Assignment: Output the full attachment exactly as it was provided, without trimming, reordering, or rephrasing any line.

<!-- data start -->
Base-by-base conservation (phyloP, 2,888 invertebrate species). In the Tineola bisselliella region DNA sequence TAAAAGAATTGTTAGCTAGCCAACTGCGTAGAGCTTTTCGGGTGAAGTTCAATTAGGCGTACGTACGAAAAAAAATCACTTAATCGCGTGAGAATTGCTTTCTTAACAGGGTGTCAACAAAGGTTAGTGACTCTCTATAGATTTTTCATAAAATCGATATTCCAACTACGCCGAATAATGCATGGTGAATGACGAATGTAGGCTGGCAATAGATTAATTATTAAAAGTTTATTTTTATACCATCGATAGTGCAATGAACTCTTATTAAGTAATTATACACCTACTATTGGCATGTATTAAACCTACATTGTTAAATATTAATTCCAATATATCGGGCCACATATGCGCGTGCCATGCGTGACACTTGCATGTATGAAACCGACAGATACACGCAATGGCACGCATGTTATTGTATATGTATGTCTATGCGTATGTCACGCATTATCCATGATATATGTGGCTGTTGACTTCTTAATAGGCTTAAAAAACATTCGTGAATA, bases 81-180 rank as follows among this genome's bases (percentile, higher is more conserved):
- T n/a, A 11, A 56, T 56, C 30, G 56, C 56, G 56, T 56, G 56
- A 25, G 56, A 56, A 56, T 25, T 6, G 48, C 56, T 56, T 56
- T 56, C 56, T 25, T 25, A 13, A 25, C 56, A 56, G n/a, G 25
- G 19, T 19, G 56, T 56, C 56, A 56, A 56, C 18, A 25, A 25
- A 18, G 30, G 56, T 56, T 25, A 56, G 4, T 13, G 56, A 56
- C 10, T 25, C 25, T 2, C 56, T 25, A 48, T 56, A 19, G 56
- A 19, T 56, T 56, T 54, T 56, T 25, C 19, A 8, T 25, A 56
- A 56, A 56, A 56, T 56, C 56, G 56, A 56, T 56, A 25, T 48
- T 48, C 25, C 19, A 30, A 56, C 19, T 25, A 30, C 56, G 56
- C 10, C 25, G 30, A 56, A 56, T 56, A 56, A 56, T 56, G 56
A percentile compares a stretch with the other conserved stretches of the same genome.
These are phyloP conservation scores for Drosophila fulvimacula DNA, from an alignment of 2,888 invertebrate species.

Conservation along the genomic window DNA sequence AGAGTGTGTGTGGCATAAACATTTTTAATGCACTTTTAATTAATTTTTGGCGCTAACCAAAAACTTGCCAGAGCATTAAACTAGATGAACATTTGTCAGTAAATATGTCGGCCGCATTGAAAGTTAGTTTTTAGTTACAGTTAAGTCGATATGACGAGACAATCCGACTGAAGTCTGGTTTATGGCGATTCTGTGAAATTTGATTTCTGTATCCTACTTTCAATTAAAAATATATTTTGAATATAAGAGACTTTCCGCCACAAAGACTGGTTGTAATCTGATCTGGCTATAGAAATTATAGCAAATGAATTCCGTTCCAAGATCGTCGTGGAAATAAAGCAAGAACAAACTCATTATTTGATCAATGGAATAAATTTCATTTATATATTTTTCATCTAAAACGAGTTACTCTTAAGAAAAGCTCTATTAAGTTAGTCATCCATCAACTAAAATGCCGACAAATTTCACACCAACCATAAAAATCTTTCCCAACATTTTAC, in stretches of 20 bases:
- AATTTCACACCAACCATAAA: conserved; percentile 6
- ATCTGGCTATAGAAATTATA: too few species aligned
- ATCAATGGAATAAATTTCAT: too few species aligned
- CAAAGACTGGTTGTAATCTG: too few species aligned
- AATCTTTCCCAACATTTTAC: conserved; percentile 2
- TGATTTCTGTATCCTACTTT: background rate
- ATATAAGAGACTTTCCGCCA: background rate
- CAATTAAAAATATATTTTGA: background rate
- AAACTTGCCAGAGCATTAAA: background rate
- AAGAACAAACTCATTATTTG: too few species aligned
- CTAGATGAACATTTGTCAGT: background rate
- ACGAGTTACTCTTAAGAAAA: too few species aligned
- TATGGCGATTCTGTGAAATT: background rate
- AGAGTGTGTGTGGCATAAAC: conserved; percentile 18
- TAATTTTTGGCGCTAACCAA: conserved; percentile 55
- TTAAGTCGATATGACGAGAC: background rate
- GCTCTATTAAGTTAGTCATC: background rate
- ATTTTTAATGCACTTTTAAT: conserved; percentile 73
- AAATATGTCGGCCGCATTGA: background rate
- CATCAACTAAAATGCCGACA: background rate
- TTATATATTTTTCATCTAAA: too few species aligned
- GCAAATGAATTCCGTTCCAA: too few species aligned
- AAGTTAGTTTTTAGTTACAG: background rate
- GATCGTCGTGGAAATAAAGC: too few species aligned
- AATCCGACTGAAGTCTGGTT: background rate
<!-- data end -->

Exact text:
Base-by-base conservation (phyloP, 2,888 invertebrate species). In the Tineola bisselliella region DNA sequence TAAAAGAATTGTTAGCTAGCCAACTGCGTAGAGCTTTTCGGGTGAAGTTCAATTAGGCGTACGTACGAAAAAAAATCACTTAATCGCGTGAGAATTGCTTTCTTAACAGGGTGTCAACAAAGGTTAGTGACTCTCTATAGATTTTTCATAAAATCGATATTCCAACTACGCCGAATAATGCATGGTGAATGACGAATGTAGGCTGGCAATAGATTAATTATTAAAAGTTTATTTTTATACCATCGATAGTGCAATGAACTCTTATTAAGTAATTATACACCTACTATTGGCATGTATTAAACCTACATTGTTAAATATTAATTCCAATATATCGGGCCACATATGCGCGTGCCATGCGTGACACTTGCATGTATGAAACCGACAGATACACGCAATGGCACGCATGTTATTGTATATGTATGTCTATGCGTATGTCACGCATTATCCATGATATATGTGGCTGTTGACTTCTTAATAGGCTTAAAAAACATTCGTGAATA, bases 81-180 rank as follows among this genome's bases (percentile, higher is more conserved):
- T n/a, A 11, A 56, T 56, C 30, G 56, C 56, G 56, T 56, G 56
- A 25, G 56, A 56, A 56, T 25, T 6, G 48, C 56, T 56, T 56
- T 56, C 56, T 25, T 25, A 13, A 25, C 56, A 56, G n/a, G 25
- G 19, T 19, G 56, T 56, C 56, A 56, A 56, C 18, A 25, A 25
- A 18, G 30, G 56, T 56, T 25, A 56, G 4, T 13, G 56, A 56
- C 10, T 25, C 25, T 2, C 56, T 25, A 48, T 56, A 19, G 56
- A 19, T 56, T 56, T 54, T 56, T 25, C 19, A 8, T 25, A 56
- A 56, A 56, A 56, T 56, C 56, G 56, A 56, T 56, A 25, T 48
- T 48, C 25, C 19, A 30, A 56, C 19, T 25, A 30, C 56, G 56
- C 10, C 25, G 30, A 56, A 56, T 56, A 56, A 56, T 56, G 56
A percentile compares a stretch with the other conserved stretches of the same genome.
These are phyloP conservation scores for Drosophila fulvimacula DNA, from an alignment of 2,888 invertebrate species.

Conservation along the genomic window DNA sequence AGAGTGTGTGTGGCATAAACATTTTTAATGCACTTTTAATTAATTTTTGGCGCTAACCAAAAACTTGCCAGAGCATTAAACTAGATGAACATTTGTCAGTAAATATGTCGGCCGCATTGAAAGTTAGTTTTTAGTTACAGTTAAGTCGATATGACGAGACAATCCGACTGAAGTCTGGTTTATGGCGATTCTGTGAAATTTGATTTCTGTATCCTACTTTCAATTAAAAATATATTTTGAATATAAGAGACTTTCCGCCACAAAGACTGGTTGTAATCTGATCTGGCTATAGAAATTATAGCAAATGAATTCCGTTCCAAGATCGTCGTGGAAATAAAGCAAGAACAAACTCATTATTTGATCAATGGAATAAATTTCATTTATATATTTTTCATCTAAAACGAGTTACTCTTAAGAAAAGCTCTATTAAGTTAGTCATCCATCAACTAAAATGCCGACAAATTTCACACCAACCATAAAAATCTTTCCCAACATTTTAC, in stretches of 20 bases:
- AATTTCACACCAACCATAAA: conserved; percentile 6
- ATCTGGCTATAGAAATTATA: too few species aligned
- ATCAATGGAATAAATTTCAT: too few species aligned
- CAAAGACTGGTTGTAATCTG: too few species aligned
- AATCTTTCCCAACATTTTAC: conserved; percentile 2
- TGATTTCTGTATCCTACTTT: background rate
- ATATAAGAGACTTTCCGCCA: background rate
- CAATTAAAAATATATTTTGA: background rate
- AAACTTGCCAGAGCATTAAA: background rate
- AAGAACAAACTCATTATTTG: too few species aligned
- CTAGATGAACATTTGTCAGT: background rate
- ACGAGTTACTCTTAAGAAAA: too few species aligned
- TATGGCGATTCTGTGAAATT: background rate
- AGAGTGTGTGTGGCATAAAC: conserved; percentile 18
- TAATTTTTGGCGCTAACCAA: conserved; percentile 55
- TTAAGTCGATATGACGAGAC: background rate
- GCTCTATTAAGTTAGTCATC: background rate
- ATTTTTAATGCACTTTTAAT: conserved; percentile 73
- AAATATGTCGGCCGCATTGA: background rate
- CATCAACTAAAATGCCGACA: background rate
- TTATATATTTTTCATCTAAA: too few species aligned
- GCAAATGAATTCCGTTCCAA: too few species aligned
- AAGTTAGTTTTTAGTTACAG: background rate
- GATCGTCGTGGAAATAAAGC: too few species aligned
- AATCCGACTGAAGTCTGGTT: background rate